electrical and electronics
Printable IoT sensor development platform
Advances in additive manufacturing have enabled development of printable electronic sensor elements that can be deposited onto flexible substrates. To benchmark performance of printed sensors against the state of the art, NASA developed a low power flexible sensor platform. The platform integrates the following key components and features: -Flexible substrate: DuPont Kapton allows bending around cylindrical surfaces as small as in diameter. -Embedded microcontroller: Cypress CY8C4248 LQI-BL583 Arm Cortex M0 processor with BLE wireless controller, max frequency 48 MHz. Supports low power modes of operation, capacitive sensing support, and a single-channel 12-bit AD converter. -Commercial sensor suite: Bosch BNO080 inertial sensor; Bosch BME280 humidity, pressure, and temperature sensor; AMS CCS811 air quality sensor (VOCs and CO2). -Prototyping area for custom-printed sensors: 1) thermistor, uses carbon-based PTC resistor paste DuPont2792; 2) capacitive humidity sensor using a NASA-developed dielectric ink. NASA researchers have used the platform to study performance of the printed capacitive humidity sensor. The 2x4 mm co-doped barium titanate sensing element is highly sensitive to water vapor and performs as an unobtrusive breathing monitor, sensitive to breath at distances of up to 20 cm. Average change of sensor capacitance at a distance of 7.5 cm was observed to be 6.23.5 pF.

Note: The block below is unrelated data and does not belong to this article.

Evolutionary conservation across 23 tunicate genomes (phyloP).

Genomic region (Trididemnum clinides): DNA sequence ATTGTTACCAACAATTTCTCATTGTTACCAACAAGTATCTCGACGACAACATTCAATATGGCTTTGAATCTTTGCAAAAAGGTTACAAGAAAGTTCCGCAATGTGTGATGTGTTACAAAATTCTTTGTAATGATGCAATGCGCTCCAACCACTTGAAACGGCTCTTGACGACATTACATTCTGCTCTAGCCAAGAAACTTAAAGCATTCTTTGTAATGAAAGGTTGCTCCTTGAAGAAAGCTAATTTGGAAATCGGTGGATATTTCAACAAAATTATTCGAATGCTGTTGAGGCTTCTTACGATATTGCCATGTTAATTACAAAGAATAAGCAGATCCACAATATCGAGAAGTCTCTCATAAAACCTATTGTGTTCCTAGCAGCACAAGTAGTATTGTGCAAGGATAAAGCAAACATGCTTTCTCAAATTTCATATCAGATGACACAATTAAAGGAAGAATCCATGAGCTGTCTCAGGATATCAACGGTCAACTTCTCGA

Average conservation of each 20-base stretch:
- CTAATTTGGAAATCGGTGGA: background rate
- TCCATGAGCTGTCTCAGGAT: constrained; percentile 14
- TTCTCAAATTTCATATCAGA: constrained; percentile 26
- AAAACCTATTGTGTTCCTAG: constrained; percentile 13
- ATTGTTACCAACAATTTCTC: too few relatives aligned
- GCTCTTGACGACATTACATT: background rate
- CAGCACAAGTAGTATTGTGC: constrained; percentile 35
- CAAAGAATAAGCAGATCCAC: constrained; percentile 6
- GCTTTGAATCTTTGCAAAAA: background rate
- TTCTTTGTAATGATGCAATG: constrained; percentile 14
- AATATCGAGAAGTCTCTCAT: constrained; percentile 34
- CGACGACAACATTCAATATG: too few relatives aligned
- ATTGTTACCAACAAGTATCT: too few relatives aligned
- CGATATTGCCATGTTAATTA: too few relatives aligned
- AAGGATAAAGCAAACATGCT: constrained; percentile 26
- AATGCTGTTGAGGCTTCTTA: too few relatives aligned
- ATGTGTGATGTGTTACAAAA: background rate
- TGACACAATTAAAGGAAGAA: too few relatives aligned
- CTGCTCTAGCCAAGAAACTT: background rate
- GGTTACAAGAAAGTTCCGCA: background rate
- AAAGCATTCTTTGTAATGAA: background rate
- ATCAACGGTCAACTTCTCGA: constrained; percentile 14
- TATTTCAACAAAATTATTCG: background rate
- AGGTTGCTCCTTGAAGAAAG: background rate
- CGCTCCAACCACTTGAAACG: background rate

Optical De-Multiplexing Method for QKD Encryption
Classical laser communication gimbals are coupled to 105um multimodal receiving fibers for the high-power transmission of data, fine pointing, and tracking. These fibers cannot be used in free space optical communication applications using Quantum Key Distribution (QKD) since polarization state information encoded by QKD photons is not retained. To accommodate low energy QKD photons and high energy data streams necessary for encryption of optical links, the inventor adopted a space-and-wave (SAW) division de-multiplexing approach. The SAW division method uses a double clad fiber with a 9um core and a 105um 1st cladding. This arrangement captures 1590nm wavelength QKD photons in the core channel and a 1555.75nm wavelength data channel in the 1st cladding. By defining wavelength separation between 30-40nm, a single focusing lens can be used to focus only one wavelength to a diffraction limited spot (see figures included). Using this method, a QKD channel is focused to a diffraction limited spot on the 9um core of the double clad fiber. The chosen wavelength separation generates a defocused diffraction pattern with a hollow center, and with remaining optical power in concentric rings outside of the 9um core, yet inside the 105um core. The QKD signal is directed into the 9um core, and the data channel is coupled into the 105um secondary core for traditional data demodulation.